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Fertility damage control after heavy rains

What do you do about potential nitrogen loss?


November 27, 2007
By Rosalie I. Tennison

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June was a rainy month in many parts of western Canada in 2005. In the Lethbridge
area alone, 12 inches of rain fell in June, which is almost the annual expected
rainfall. In Manitoba, 25 percent of the land did not get seeded because the
soil was too wet. For farmers fortunate enough to get a crop in the ground,
the rain may have caused nitrogen losses, especially if the fertilizer had been
put on in the fall. For the growers who waited until spring to fertilize, there
may have been little they could do to ensure their potential crop got the fertility
it needed. There are solutions to this challenge; in fact, some would just call
it 'damage control'.

"Let's start back on June 1 when the soil temperature was warming up,
the fertilizer was applied, the crop was starting to emerge and then the rain
came," begins Ross McKenzie, an agronomic research scientist with Alberta
Agriculture, Food and Rural Development in Lethbridge. "The rain saturated
the soil and the crop turned yellow. There was concern that the problem was
nitrogen loss, but, in fact, it was lack of oxygen reaching the plant. Nitrogen
loss comes much later."

McKenzie continues describing the scenario by pointing out that if the rain
had stopped at a reasonable time and the soil dried, the plant would likely
recover, but in many areas that was not the case and fertility loss eventually
occurred. He qualifies his description by adding that in sandy soils, nitrate
leaching can be a problem much earlier than in heavier soils.

After a few days without oxygen, bacteria in the soil will start stripping
oxygen from the nitrate. The process, called denitrification, becomes a serious
issue when soils are warm and have been saturated for a number of days. This
was a significant problem in June of 2005, according to McKenzie. "It's
still possible to do fertility corrections in June," he reassures growers.
"Until this year, the best option was to do an in-crop broadcast application
using ammonium nitrate (34-0-0). It was by far the best product to use to quickly
apply N to a growing crop and not have to worry about N losses or availability.
However, as of June 2005, the product is no longer manufactured in Canada."

There are other options, he continues, but more management may be needed. "You
can broadcast urea (46-0-0) and, if you get rain within a few days, the plants
will get the fertility they need over the next few weeks. But, if no rain comes
to carry the nitrogen down to the roots of the plant and the soil remains moist,
you can get another problem of volatilization of the urea nitrogen fertilizer
into the air as ammonia gas." Using a urease inhibitor will slow down the
conversion to ammonia and volatilization for 10 to 12 days, but the soil still
has to be dry enough to accomplish a broadcast operation.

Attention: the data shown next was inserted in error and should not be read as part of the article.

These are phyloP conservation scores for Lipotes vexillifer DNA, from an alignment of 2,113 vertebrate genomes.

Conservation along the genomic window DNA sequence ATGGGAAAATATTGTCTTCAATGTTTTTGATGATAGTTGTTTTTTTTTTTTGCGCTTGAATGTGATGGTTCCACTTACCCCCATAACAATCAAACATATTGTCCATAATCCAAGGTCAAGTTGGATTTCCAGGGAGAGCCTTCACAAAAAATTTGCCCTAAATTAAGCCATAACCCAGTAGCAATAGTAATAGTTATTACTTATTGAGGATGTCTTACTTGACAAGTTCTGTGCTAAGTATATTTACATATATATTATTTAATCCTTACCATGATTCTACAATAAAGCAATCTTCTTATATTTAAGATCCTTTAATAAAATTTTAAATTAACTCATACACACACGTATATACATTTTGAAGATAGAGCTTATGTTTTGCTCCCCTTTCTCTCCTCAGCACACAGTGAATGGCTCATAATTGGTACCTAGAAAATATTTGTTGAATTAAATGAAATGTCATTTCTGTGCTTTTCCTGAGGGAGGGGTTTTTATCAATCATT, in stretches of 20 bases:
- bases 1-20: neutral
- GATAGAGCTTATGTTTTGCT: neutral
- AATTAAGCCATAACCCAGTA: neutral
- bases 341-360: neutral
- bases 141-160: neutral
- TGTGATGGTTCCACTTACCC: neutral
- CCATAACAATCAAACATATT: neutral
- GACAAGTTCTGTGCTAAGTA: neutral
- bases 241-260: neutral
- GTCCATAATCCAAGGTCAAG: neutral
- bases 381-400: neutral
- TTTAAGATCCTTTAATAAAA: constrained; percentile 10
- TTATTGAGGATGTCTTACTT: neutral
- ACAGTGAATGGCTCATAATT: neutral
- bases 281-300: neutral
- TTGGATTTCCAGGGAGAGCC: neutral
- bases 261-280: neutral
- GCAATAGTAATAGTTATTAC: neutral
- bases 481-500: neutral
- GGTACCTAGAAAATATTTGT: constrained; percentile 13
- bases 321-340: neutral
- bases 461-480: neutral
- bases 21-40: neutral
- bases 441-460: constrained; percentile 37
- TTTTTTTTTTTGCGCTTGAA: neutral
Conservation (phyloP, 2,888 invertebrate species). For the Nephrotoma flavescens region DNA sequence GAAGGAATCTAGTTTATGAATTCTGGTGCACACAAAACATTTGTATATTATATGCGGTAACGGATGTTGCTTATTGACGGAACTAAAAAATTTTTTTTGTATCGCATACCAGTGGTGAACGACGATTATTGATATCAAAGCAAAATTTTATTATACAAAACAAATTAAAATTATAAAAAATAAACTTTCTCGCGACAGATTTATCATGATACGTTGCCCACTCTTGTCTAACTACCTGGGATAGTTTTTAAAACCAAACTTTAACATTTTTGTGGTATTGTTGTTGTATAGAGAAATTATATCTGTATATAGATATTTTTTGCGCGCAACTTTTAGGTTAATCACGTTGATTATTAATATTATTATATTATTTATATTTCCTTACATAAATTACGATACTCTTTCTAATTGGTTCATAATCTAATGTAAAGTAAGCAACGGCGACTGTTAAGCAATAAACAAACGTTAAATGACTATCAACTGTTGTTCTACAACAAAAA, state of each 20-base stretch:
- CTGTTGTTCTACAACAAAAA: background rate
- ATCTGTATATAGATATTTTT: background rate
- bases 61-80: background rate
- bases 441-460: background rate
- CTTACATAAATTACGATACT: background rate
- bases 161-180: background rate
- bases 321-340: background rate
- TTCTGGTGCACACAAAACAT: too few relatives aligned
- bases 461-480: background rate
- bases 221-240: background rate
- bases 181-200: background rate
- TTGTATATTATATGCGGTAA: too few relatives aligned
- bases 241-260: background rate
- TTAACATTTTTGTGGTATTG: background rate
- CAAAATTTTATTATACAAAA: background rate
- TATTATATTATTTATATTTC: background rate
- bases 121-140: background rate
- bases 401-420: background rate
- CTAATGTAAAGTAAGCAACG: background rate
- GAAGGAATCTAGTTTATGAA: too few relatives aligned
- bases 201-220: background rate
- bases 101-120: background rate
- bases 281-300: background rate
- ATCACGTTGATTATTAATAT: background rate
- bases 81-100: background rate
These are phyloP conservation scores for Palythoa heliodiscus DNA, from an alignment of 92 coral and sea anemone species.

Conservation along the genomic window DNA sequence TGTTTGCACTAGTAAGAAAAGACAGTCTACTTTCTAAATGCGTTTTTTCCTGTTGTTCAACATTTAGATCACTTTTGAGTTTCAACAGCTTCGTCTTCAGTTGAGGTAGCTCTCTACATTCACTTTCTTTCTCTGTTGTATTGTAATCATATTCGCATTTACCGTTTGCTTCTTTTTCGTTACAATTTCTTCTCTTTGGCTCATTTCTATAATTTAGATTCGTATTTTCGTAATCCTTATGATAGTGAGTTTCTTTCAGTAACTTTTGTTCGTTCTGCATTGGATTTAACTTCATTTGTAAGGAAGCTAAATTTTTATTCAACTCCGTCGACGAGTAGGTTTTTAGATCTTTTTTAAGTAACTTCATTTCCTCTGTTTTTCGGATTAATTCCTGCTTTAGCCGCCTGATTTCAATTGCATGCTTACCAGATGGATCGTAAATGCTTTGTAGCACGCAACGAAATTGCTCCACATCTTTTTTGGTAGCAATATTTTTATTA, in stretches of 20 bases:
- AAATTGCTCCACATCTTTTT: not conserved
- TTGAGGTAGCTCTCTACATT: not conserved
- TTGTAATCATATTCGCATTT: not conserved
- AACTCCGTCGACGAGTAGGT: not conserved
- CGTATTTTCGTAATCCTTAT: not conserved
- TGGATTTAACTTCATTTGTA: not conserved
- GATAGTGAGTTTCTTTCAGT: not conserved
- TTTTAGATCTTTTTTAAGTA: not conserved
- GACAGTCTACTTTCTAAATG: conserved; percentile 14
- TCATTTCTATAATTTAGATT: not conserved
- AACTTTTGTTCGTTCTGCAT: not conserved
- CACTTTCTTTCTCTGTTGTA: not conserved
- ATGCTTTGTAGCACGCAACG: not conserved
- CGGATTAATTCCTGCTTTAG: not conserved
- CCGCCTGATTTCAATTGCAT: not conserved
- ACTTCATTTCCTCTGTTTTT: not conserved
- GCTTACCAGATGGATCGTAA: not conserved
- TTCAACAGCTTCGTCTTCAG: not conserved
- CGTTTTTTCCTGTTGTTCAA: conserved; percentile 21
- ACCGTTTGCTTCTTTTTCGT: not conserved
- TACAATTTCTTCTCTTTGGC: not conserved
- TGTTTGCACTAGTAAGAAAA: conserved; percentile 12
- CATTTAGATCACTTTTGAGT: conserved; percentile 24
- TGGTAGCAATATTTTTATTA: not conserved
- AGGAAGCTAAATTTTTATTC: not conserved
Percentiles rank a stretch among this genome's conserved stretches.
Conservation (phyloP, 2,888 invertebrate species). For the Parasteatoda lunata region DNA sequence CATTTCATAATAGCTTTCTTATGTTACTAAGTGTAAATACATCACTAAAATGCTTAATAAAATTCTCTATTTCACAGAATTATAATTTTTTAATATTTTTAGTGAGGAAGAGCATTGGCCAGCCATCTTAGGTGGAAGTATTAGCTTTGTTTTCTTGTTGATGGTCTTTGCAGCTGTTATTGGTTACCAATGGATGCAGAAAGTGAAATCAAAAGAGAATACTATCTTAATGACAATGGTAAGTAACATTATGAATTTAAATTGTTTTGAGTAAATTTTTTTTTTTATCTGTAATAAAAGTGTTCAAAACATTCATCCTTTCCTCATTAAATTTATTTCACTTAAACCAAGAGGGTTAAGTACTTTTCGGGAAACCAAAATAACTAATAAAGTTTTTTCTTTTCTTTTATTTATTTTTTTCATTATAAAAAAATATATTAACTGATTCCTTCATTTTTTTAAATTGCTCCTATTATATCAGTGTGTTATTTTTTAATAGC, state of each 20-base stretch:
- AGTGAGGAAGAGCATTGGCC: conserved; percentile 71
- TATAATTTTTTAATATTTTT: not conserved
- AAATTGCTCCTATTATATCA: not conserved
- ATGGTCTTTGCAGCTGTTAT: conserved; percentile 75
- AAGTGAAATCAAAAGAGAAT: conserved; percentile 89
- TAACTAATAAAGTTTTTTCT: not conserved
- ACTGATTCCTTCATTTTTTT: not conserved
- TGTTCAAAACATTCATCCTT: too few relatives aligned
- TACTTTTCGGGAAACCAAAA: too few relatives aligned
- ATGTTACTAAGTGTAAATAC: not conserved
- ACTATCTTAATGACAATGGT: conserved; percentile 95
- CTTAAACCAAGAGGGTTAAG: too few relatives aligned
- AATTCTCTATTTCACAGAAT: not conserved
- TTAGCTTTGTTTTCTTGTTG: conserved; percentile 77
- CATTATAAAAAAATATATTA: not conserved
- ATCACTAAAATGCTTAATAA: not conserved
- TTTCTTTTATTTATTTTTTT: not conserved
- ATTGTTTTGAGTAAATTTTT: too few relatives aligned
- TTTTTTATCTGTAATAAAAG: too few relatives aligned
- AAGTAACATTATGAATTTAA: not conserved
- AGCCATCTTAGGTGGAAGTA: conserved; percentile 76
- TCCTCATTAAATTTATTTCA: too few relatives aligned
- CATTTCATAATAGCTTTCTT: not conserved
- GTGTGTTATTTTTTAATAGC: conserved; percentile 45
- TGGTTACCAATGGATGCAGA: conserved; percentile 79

McKenzie says UAN (28-0-0) dribble banded on the soil either with or without
an urease inhibitor is also a possibility. A quarter of the product is already
in a nitrate form and a quarter is in the ammonium form, which are not subject
to volatilization. The urea in UAN is subject to volatilization. He says ammonium
sulphate (21-0-24) would work well, too, particularly if both nitrate and sulphate
leaching is a concern. The ammonium in the fertilizer is not subject to volatilization
losses. The downside is a high rate of applied sulphur which may not be needed.
In areas where there is irrigation, fertigation is an option, but if the soil
is already very wet more moisture is being added unnecessarily.

For many growers knowing when a fertility problem is occurring, or about to
occur is like playing pin the tail on the donkey – if you are lucky, you
get close to the target. McKenzie suggests consulting an agronomist from the
local fertilizer retailer, and even taking a soil sample to confirm your suspicions.
"If a farmer has doubts, a confirmation from a soil test taken to the depth
of two feet is wise," he says. "In 48 hours, the farmer will have
a confirmation of the crop's nitrogen needs. It's always a good idea to double
check and get a second opinion."

In the future, problems could be reduced by using a coated urea product, according
to McKenzie, although the availability of this option could still be months
away. The coated product promises to release slowly over a 30 to 50 day period.
This would reduce or prevent denitrification losses where the soil was saturated.

There is no 'quick fix' for nitrogen loss, admits McKenzie. In fact, all a
grower can hope to achieve is damage control or loss reduction, if the rain
will not stop. "In wet conditions, loss is always possible," he says.

The best advice he can give growers is to try to minimize denitrification and
leaching problems when the soil is saturated for a long period. Getting good
advice with the diagnosis of a fertility problem and choosing the correct product
to solve it is a wise move. If the wrong product is chosen, you may be adding
to your woes with volatilization.

It is a tough decision to make if, like for many growers in spring 2005, a
crop is in the ground and excessive rain threatens its success. Before writing
off such a crop, get advice, consider solutions and take action.